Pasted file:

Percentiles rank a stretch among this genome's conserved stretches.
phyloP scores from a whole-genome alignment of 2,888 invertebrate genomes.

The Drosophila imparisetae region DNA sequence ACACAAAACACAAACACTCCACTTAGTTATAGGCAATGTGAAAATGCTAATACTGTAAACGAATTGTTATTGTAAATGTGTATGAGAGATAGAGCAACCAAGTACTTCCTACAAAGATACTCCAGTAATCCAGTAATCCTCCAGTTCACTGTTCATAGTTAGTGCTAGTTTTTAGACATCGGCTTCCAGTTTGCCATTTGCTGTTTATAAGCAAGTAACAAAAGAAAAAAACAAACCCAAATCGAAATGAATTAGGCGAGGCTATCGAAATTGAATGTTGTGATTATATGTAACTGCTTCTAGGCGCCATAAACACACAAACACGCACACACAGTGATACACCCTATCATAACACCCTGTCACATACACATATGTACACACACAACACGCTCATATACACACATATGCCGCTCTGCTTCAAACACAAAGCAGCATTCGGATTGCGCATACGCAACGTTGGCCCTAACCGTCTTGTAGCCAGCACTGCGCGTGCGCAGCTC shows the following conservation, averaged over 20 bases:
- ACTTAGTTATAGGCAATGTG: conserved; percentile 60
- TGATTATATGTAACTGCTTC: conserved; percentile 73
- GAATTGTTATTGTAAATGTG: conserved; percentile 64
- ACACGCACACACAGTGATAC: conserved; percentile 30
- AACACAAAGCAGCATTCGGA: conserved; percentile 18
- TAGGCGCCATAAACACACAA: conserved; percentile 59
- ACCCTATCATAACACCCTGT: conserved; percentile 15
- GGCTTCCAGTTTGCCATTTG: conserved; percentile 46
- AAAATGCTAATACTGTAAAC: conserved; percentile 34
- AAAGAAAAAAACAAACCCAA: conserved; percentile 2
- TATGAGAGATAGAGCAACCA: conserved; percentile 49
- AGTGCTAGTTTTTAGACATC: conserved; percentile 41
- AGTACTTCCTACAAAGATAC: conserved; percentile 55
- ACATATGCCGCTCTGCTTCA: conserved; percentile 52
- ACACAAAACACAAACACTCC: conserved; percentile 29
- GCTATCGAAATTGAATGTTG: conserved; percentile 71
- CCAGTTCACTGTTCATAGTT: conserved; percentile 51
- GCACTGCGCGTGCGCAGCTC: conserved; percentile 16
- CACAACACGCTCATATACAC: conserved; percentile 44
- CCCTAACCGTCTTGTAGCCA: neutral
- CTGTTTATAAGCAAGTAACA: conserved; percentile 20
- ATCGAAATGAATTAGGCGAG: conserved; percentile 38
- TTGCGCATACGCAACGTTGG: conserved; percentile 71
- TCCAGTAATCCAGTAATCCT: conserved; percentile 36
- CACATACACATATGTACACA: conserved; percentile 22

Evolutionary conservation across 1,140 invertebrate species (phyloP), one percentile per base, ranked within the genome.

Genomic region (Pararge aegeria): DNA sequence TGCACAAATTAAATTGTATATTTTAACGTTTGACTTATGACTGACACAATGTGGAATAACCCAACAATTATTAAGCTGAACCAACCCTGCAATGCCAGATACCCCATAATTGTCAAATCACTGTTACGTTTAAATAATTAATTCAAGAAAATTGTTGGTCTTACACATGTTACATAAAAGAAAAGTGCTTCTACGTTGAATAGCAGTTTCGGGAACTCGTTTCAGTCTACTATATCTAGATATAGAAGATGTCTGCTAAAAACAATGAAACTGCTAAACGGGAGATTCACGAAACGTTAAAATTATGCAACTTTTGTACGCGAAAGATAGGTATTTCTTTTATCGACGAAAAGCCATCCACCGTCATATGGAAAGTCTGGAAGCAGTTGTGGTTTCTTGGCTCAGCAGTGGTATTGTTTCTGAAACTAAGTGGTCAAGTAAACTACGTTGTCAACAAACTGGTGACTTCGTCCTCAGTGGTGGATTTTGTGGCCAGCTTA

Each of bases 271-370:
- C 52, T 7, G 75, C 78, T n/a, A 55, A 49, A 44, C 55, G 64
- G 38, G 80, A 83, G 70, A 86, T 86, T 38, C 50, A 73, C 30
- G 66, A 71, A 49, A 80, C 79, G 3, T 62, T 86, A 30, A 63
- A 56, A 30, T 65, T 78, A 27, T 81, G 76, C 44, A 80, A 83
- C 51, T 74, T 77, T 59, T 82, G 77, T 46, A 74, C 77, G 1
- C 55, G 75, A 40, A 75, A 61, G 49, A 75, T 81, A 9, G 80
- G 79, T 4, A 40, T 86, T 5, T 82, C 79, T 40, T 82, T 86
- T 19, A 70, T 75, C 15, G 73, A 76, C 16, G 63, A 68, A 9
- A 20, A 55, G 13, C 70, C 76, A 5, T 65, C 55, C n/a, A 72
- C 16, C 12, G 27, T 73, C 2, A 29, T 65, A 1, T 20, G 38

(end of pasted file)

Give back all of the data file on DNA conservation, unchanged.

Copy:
Percentiles rank a stretch among this genome's conserved stretches.
phyloP scores from a whole-genome alignment of 2,888 invertebrate genomes.

The Drosophila imparisetae region DNA sequence ACACAAAACACAAACACTCCACTTAGTTATAGGCAATGTGAAAATGCTAATACTGTAAACGAATTGTTATTGTAAATGTGTATGAGAGATAGAGCAACCAAGTACTTCCTACAAAGATACTCCAGTAATCCAGTAATCCTCCAGTTCACTGTTCATAGTTAGTGCTAGTTTTTAGACATCGGCTTCCAGTTTGCCATTTGCTGTTTATAAGCAAGTAACAAAAGAAAAAAACAAACCCAAATCGAAATGAATTAGGCGAGGCTATCGAAATTGAATGTTGTGATTATATGTAACTGCTTCTAGGCGCCATAAACACACAAACACGCACACACAGTGATACACCCTATCATAACACCCTGTCACATACACATATGTACACACACAACACGCTCATATACACACATATGCCGCTCTGCTTCAAACACAAAGCAGCATTCGGATTGCGCATACGCAACGTTGGCCCTAACCGTCTTGTAGCCAGCACTGCGCGTGCGCAGCTC shows the following conservation, averaged over 20 bases:
- ACTTAGTTATAGGCAATGTG: conserved; percentile 60
- TGATTATATGTAACTGCTTC: conserved; percentile 73
- GAATTGTTATTGTAAATGTG: conserved; percentile 64
- ACACGCACACACAGTGATAC: conserved; percentile 30
- AACACAAAGCAGCATTCGGA: conserved; percentile 18
- TAGGCGCCATAAACACACAA: conserved; percentile 59
- ACCCTATCATAACACCCTGT: conserved; percentile 15
- GGCTTCCAGTTTGCCATTTG: conserved; percentile 46
- AAAATGCTAATACTGTAAAC: conserved; percentile 34
- AAAGAAAAAAACAAACCCAA: conserved; percentile 2
- TATGAGAGATAGAGCAACCA: conserved; percentile 49
- AGTGCTAGTTTTTAGACATC: conserved; percentile 41
- AGTACTTCCTACAAAGATAC: conserved; percentile 55
- ACATATGCCGCTCTGCTTCA: conserved; percentile 52
- ACACAAAACACAAACACTCC: conserved; percentile 29
- GCTATCGAAATTGAATGTTG: conserved; percentile 71
- CCAGTTCACTGTTCATAGTT: conserved; percentile 51
- GCACTGCGCGTGCGCAGCTC: conserved; percentile 16
- CACAACACGCTCATATACAC: conserved; percentile 44
- CCCTAACCGTCTTGTAGCCA: neutral
- CTGTTTATAAGCAAGTAACA: conserved; percentile 20
- ATCGAAATGAATTAGGCGAG: conserved; percentile 38
- TTGCGCATACGCAACGTTGG: conserved; percentile 71
- TCCAGTAATCCAGTAATCCT: conserved; percentile 36
- CACATACACATATGTACACA: conserved; percentile 22

Evolutionary conservation across 1,140 invertebrate species (phyloP), one percentile per base, ranked within the genome.

Genomic region (Pararge aegeria): DNA sequence TGCACAAATTAAATTGTATATTTTAACGTTTGACTTATGACTGACACAATGTGGAATAACCCAACAATTATTAAGCTGAACCAACCCTGCAATGCCAGATACCCCATAATTGTCAAATCACTGTTACGTTTAAATAATTAATTCAAGAAAATTGTTGGTCTTACACATGTTACATAAAAGAAAAGTGCTTCTACGTTGAATAGCAGTTTCGGGAACTCGTTTCAGTCTACTATATCTAGATATAGAAGATGTCTGCTAAAAACAATGAAACTGCTAAACGGGAGATTCACGAAACGTTAAAATTATGCAACTTTTGTACGCGAAAGATAGGTATTTCTTTTATCGACGAAAAGCCATCCACCGTCATATGGAAAGTCTGGAAGCAGTTGTGGTTTCTTGGCTCAGCAGTGGTATTGTTTCTGAAACTAAGTGGTCAAGTAAACTACGTTGTCAACAAACTGGTGACTTCGTCCTCAGTGGTGGATTTTGTGGCCAGCTTA

Each of bases 271-370:
- C 52, T 7, G 75, C 78, T n/a, A 55, A 49, A 44, C 55, G 64
- G 38, G 80, A 83, G 70, A 86, T 86, T 38, C 50, A 73, C 30
- G 66, A 71, A 49, A 80, C 79, G 3, T 62, T 86, A 30, A 63
- A 56, A 30, T 65, T 78, A 27, T 81, G 76, C 44, A 80, A 83
- C 51, T 74, T 77, T 59, T 82, G 77, T 46, A 74, C 77, G 1
- C 55, G 75, A 40, A 75, A 61, G 49, A 75, T 81, A 9, G 80
- G 79, T 4, A 40, T 86, T 5, T 82, C 79, T 40, T 82, T 86
- T 19, A 70, T 75, C 15, G 73, A 76, C 16, G 63, A 68, A 9
- A 20, A 55, G 13, C 70, C 76, A 5, T 65, C 55, C n/a, A 72
- C 16, C 12, G 27, T 73, C 2, A 29, T 65, A 1, T 20, G 38